Leviticus 25:1 – 26:2
Behar is the name, and tzedakah is the game. Many of us have grown up equating tzedakah with giving charity, but the word literally means: “doing right.” We give charity when we are moved to help the less fortunate. We do tzedakah because it is how we are supposed to live our lives, regardless of how we may feel at any given time.
Behar begins with instructions for “doing right” for the earth by giving the land a rest, a full sabbath from work every seven years. This is where, I think, the word ‘sabbatical’ originates. Then, it continues on to describe the Jubilee year, as the cornerstone of a system where land (the source of power) can never be permanently sold but must be restored to the family of its original owner every 50 years. Why does this matter? The Jubilee creates a generational reset, so that every generation has the same opportunity for prosperity in the Promised Land.
From here, we move on to a series of additional laws of tzedakah regarding how to look after the poor. There are many words in Hebrew for a poor person: there is oni, and rash and evyon and nitzrach. However, none of those words appear even once in Behar. Instead, we read no fewer than seven different times about achicha. Achicha means “your brother,” and the nice biblical number of seven iterations adds weight to the term.
Torah makes no distinction between the value of ‘poor people’ and ‘rich people.’ Instead, it reminds us that we are all brothers, and we should treat each other accordingly: with respect, dignity and empathy. In giving charity, we might think that we are better off than the recipient, but ‘better off’ is only three letters away from ‘better.’ Framing our actions with this viewpoint can create a separation between the giver and the receiver, and even dehumanize the exchange. Instead, Torah teaches us what to do “should our brother come to ruin.” [Lev. 25:35] It reminds us that tragedy can strike any of us, and that we need each other. Indeed, Behar could very well be a biblical expression of the more modern phrase: “it takes a village.” Indeed, according to the rabbis, even the poorest of the poor are required to give tzedakah.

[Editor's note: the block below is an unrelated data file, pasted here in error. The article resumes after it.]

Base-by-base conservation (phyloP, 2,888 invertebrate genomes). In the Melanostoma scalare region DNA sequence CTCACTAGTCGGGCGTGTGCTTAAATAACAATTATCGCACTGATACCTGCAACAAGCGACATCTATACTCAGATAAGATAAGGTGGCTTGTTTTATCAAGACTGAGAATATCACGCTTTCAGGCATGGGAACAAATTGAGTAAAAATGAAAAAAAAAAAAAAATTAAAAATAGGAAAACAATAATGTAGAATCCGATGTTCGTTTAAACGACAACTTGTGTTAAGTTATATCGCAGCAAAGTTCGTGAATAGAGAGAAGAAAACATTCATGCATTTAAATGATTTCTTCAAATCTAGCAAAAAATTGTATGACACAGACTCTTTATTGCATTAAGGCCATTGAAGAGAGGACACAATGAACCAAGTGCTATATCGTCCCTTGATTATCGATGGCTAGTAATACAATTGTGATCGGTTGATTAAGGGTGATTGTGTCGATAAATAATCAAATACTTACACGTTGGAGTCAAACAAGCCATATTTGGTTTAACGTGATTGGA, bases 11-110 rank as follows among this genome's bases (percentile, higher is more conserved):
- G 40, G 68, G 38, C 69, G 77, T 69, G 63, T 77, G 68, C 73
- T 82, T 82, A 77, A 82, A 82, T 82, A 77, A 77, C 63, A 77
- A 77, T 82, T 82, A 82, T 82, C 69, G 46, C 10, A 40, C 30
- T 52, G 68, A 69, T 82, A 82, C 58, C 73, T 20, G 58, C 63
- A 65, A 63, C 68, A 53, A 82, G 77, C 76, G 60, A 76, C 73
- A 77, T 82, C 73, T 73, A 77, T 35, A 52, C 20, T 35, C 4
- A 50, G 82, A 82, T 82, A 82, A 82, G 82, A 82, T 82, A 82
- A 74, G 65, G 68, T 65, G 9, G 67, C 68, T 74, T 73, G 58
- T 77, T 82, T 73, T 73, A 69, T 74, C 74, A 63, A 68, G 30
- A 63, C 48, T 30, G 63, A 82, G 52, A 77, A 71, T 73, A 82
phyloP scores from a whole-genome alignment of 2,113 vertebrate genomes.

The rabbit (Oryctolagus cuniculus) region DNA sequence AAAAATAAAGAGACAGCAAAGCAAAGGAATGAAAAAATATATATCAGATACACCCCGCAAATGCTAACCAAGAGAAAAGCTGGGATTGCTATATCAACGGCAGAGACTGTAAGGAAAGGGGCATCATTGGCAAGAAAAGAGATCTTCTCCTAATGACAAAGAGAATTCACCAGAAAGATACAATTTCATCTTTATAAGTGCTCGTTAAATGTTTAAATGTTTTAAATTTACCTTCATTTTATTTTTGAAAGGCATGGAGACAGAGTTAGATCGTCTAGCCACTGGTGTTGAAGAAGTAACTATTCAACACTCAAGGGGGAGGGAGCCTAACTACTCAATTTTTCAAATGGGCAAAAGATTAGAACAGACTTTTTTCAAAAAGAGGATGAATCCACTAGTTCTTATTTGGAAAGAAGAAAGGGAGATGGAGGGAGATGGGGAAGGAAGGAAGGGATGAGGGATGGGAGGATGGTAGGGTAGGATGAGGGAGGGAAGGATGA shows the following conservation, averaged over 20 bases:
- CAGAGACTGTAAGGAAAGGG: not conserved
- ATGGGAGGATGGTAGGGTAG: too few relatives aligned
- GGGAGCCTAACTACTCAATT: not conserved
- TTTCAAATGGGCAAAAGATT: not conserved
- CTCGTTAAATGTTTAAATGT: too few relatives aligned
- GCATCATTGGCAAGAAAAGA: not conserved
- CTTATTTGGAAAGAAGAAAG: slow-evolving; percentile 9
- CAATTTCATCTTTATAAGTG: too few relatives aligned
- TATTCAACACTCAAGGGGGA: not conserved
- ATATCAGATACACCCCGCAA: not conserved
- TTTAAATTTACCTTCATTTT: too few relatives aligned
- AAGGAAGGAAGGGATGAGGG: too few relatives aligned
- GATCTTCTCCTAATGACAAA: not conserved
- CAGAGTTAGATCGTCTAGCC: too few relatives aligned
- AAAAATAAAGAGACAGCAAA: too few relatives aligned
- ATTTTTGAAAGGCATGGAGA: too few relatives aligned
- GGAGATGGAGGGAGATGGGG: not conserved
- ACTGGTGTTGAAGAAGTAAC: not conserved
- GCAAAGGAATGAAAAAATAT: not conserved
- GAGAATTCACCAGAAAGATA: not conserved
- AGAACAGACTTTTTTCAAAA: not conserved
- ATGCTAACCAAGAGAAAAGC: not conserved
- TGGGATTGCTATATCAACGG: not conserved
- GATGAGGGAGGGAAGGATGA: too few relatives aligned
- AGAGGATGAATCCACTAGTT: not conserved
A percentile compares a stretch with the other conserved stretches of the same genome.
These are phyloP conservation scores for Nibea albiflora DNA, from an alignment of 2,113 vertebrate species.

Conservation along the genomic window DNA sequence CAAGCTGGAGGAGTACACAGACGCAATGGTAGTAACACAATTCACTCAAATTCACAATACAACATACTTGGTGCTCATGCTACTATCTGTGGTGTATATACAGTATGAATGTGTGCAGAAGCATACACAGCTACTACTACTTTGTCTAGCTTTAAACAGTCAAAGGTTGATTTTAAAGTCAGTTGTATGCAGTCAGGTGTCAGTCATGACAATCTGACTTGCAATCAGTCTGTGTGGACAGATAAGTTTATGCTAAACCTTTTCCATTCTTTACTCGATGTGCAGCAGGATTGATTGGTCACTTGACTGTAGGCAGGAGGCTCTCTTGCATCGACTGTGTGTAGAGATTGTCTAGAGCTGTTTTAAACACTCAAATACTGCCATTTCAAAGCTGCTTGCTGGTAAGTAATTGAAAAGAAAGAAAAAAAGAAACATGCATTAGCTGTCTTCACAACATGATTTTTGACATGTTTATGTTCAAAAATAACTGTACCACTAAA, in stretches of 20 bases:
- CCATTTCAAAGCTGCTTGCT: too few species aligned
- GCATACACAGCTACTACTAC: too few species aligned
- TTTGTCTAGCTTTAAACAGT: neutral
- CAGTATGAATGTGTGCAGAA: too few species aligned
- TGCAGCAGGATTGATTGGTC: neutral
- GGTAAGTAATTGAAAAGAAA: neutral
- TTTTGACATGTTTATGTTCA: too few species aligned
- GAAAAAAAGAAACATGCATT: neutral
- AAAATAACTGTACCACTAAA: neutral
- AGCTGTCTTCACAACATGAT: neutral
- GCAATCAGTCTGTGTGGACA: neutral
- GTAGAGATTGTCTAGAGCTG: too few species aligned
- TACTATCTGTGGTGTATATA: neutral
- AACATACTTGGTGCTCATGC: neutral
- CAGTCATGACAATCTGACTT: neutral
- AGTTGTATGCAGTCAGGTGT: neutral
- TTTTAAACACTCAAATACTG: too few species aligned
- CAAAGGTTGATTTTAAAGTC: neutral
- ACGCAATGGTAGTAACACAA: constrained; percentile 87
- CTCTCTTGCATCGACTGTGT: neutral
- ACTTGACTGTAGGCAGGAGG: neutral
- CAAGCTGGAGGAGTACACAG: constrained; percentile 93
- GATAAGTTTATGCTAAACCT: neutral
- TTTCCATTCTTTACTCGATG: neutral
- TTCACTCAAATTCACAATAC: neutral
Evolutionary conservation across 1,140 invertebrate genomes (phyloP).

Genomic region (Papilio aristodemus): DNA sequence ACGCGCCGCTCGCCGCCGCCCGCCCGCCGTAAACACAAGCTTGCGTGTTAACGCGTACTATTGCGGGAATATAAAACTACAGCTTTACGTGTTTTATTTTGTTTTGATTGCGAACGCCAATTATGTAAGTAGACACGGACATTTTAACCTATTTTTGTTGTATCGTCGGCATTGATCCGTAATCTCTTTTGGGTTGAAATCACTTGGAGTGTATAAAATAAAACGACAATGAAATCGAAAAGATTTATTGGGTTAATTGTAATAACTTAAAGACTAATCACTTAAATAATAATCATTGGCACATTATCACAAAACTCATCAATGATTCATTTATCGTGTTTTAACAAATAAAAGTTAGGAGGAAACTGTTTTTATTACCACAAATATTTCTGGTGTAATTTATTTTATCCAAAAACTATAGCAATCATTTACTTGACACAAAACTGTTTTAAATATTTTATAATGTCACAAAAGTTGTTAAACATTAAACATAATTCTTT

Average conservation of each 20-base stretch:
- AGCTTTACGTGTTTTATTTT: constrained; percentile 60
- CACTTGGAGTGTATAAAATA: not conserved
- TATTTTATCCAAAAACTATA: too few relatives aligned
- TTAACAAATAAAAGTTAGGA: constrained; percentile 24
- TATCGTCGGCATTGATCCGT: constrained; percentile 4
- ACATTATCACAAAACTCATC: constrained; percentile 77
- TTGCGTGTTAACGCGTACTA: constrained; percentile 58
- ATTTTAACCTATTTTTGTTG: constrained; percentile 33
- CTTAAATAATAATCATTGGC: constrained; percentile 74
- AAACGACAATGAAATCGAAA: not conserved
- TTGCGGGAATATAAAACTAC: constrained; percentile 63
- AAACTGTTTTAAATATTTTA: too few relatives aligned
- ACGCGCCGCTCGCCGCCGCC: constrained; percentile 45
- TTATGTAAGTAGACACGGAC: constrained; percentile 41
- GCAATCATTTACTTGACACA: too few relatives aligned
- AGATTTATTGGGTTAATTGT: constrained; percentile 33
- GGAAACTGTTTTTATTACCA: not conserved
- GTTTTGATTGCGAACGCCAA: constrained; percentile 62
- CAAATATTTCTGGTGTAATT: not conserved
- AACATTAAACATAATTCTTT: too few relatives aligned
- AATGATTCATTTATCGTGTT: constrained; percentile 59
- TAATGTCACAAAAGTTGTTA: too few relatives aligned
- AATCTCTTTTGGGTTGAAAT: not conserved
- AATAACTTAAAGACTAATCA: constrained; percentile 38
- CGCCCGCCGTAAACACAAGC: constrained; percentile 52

Behar calls us not only to a life of tzedakah, of doing right, but to create a community of tzedakah, so that we may all enjoy the fruits of the land.
Leviticus 19:1 – 20:27
The Talmudic rabbis play a game of wits where one says, ‘I can sum up the entire Torah in just seven verses.’ Then another does it in six, and so on all the way down to one. Hillel wins by restating the Golden Rule: “What is hateful to you do not to others – all the rest is commentary.” The Golden Rule, which is to love your neighbor like yourself, comes from this week’s parasha (Lev. 19:18 for those who want to know).
Far be it from me to disagree with Hillel. Yet, if it were up to me, I would pick a different verse – also, it turns out, from, this week’s parashah:
“Speak to the entire congregation of the children of Israel, and say to them: You shall be holy, for I the Lord your God am holy.” [Lev. 19:2]
This verse is the beginning of a short, incredibly powerful section of Torah called the Holiness Code. And for me, this verse more than any other captures the essence of what Torah teaches. Let’s break it down.
The first part of the verse specifies that this commandment must be spoken to the entire collective of Israel, not just the elders. The Midrashic collection known as Sifra notes that this formulation only occurs for the most important tenets of Torah. So, the first part of the verse exists only to tell us to pay special attention to the second part of the verse: “You shall be holy …”
The English word “holy” is one of those words we toss around like “justice” where we assume that we all agree on what it means, but when push comes to shove, we find difficult to define. The Hebrew word for “holy” is kadosh. Unlike its English counterpart, kadosh has a very particular meaning: set apart for God. Shabbat is holy, it is set apart from the other days of the week. Torah is holy, it is set apart from other books.